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Transport & Logistics

Logistics must be efficient and effective. Thanks to its open economy and excellent logistics infrastructure, the Netherlands is one of the key transport hubs in Europe. The sector is slowly recovering after several bad years. At the same time, geopolitical tensions are resulting in major differences in each country or region. The expectation is therefore that, even if economic growth is sluggish, the logistics sector will at least remain the same size. International laws and regulations ensure harmonisation of rules, with the objective of making transport even more efficient. Borders are blurring or have disappeared. International trade transactions are shared in the cloud with the parties involved, and payments sometimes follow routes determined by tax considerations, which can involve a large number of countries.

Legislation and regulations
In the context of internationally applicable sanctions, conditions and restrictions are imposed on the trade in, transport of, financing of and insurance of certain goods. In some cases, military or nuclear goods or sophisticated technologies cannot be supplied to certain countries. The requirements imposed on the trade in such goods can have considerable impact on business. Non-compliance with these applicable sanction laws and regulations can have far-reaching consequences.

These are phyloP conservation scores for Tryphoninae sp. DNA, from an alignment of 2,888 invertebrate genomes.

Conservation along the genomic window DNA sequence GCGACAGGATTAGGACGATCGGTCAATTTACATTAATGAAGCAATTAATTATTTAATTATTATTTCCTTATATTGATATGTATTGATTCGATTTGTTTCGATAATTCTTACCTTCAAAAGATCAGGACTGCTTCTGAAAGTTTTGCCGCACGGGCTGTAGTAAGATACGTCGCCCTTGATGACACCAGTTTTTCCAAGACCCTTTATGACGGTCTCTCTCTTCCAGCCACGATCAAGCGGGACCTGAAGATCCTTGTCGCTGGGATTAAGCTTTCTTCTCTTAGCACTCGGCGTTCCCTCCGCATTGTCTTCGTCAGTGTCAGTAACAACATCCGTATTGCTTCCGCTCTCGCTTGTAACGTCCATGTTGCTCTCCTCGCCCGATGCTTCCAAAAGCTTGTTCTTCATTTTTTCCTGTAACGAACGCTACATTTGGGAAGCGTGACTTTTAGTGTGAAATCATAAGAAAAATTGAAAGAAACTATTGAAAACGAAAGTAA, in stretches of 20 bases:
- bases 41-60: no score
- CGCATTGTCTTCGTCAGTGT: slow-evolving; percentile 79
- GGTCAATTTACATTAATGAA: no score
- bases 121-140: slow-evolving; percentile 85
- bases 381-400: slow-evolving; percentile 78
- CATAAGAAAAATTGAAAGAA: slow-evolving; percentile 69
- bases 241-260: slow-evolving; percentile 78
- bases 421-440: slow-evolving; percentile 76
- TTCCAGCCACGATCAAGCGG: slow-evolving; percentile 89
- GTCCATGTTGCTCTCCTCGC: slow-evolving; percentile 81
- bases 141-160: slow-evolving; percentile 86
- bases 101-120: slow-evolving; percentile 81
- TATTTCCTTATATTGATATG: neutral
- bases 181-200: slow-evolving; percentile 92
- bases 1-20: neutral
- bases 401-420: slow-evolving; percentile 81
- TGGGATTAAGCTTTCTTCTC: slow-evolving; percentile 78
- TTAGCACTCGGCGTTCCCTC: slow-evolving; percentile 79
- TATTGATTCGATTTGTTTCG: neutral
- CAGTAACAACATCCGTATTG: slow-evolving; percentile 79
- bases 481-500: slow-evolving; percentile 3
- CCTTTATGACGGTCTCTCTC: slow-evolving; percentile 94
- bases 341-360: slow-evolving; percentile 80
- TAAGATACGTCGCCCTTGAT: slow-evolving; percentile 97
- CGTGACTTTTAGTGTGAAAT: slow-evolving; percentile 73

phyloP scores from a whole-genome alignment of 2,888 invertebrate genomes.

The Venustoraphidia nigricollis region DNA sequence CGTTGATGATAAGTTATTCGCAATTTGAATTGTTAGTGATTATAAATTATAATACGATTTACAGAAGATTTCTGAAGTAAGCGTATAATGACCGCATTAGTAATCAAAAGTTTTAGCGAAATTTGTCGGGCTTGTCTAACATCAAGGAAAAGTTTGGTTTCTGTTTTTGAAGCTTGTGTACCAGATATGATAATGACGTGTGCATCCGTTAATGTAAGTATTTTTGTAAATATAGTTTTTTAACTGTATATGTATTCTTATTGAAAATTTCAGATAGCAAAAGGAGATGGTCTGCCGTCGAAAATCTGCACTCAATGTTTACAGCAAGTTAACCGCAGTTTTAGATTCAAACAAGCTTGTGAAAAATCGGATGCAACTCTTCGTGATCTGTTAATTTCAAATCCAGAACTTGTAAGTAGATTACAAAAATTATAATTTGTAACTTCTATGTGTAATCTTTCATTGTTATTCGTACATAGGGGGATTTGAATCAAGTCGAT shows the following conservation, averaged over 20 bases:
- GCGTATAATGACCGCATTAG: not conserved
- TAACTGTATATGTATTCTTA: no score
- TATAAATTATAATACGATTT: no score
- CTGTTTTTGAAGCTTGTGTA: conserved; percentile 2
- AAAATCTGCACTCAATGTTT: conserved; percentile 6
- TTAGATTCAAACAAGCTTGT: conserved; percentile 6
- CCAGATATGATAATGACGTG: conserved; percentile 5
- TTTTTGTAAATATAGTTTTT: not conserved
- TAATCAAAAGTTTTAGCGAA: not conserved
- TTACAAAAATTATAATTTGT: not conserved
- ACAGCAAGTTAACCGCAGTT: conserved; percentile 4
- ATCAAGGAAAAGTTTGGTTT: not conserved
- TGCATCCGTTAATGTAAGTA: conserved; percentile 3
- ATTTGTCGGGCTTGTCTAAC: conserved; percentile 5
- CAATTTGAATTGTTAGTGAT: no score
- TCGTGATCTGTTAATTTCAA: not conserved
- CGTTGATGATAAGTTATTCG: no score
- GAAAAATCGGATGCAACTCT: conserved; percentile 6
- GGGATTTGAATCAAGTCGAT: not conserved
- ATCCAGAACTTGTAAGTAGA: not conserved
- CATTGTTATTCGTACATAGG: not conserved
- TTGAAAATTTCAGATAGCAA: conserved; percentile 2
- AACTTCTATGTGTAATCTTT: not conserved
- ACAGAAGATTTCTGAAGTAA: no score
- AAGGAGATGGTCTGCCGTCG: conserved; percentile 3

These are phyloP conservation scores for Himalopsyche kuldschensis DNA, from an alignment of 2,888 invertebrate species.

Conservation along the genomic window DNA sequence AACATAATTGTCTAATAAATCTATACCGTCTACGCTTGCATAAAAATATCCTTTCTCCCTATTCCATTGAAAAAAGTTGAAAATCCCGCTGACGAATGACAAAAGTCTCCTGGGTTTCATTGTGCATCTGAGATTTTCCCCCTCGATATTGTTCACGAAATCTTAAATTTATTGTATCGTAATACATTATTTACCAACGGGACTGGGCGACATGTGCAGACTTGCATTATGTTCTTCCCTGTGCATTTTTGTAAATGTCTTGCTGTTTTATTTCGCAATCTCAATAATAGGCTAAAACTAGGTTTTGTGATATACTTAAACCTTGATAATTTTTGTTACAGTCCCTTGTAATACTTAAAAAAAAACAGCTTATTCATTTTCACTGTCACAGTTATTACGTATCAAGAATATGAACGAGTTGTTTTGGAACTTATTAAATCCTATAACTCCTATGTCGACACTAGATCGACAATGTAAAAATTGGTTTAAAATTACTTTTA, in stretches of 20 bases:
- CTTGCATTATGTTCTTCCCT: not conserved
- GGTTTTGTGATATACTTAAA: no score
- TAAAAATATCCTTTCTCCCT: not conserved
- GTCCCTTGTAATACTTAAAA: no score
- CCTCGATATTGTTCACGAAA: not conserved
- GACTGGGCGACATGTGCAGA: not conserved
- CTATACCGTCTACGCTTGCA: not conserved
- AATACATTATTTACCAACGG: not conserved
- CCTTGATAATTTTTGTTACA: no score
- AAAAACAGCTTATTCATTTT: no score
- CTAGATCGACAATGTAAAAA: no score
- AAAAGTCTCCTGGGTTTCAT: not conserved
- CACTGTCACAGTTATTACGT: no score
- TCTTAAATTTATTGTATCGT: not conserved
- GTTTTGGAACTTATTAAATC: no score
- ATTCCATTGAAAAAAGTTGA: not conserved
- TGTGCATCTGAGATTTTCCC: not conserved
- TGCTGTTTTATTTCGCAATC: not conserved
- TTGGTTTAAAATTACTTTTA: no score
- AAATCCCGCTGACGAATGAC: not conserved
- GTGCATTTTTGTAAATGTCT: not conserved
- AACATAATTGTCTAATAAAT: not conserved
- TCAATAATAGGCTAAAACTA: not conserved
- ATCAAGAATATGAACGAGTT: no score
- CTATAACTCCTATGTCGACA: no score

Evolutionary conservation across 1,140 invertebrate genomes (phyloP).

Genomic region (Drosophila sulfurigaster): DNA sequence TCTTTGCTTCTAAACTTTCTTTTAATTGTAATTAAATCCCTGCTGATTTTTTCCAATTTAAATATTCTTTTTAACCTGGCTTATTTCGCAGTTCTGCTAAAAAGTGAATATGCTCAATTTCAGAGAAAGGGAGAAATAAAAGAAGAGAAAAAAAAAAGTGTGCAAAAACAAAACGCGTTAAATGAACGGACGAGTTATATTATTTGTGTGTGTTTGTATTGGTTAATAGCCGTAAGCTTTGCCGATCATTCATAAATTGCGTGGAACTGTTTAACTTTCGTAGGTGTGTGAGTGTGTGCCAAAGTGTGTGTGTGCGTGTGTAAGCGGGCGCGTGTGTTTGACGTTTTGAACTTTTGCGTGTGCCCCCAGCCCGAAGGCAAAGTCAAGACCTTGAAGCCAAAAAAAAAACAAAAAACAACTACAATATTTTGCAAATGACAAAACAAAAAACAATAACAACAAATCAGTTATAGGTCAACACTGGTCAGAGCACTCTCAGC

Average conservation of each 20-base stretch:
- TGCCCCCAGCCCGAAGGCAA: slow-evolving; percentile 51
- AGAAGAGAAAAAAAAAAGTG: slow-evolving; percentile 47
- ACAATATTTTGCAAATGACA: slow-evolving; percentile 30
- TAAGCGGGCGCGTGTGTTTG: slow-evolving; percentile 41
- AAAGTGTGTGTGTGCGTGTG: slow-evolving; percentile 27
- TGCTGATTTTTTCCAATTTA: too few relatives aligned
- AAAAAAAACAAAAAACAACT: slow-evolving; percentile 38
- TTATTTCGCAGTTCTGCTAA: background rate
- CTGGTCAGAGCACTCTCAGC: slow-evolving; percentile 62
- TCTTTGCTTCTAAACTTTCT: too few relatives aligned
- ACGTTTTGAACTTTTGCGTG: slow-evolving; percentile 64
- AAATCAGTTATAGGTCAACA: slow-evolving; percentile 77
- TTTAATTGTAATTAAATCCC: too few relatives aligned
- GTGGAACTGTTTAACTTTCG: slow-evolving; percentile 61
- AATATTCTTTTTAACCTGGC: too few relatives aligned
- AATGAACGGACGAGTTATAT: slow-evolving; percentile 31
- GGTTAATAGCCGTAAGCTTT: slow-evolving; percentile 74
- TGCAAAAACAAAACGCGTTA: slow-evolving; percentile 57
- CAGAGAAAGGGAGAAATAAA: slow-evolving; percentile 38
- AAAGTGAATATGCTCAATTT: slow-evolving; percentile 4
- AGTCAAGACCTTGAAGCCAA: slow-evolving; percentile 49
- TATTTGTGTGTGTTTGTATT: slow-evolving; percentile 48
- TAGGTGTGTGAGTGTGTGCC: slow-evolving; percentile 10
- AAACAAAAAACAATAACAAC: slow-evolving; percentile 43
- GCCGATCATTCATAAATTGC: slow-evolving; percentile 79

Research has shown that the economic crisis has led to lowered inhibitions, making it easier for persons and businesses to get involved in crime. It is a known fact that criminals make use of existing trade infrastructures to a large extent. As Rotterdam is the largest Western European port and Schiphol is the third-largest airport in Europe, the Netherlands therefore has a relatively large number of storage companies, transport companies, shippers and other specialists. Furthermore, Schiphol and the port of Rotterdam form part of what is known as the critical infrastructure: parts of our economy which cannot be missed and therefore have a high risk profile. Major risks exist, not only in the area of terrorism, but also in the areas of smuggling, the illegal drug trade and financial and economic crime. Nonavailability of these main ports or disruption of their activities would have major consequences for the economy.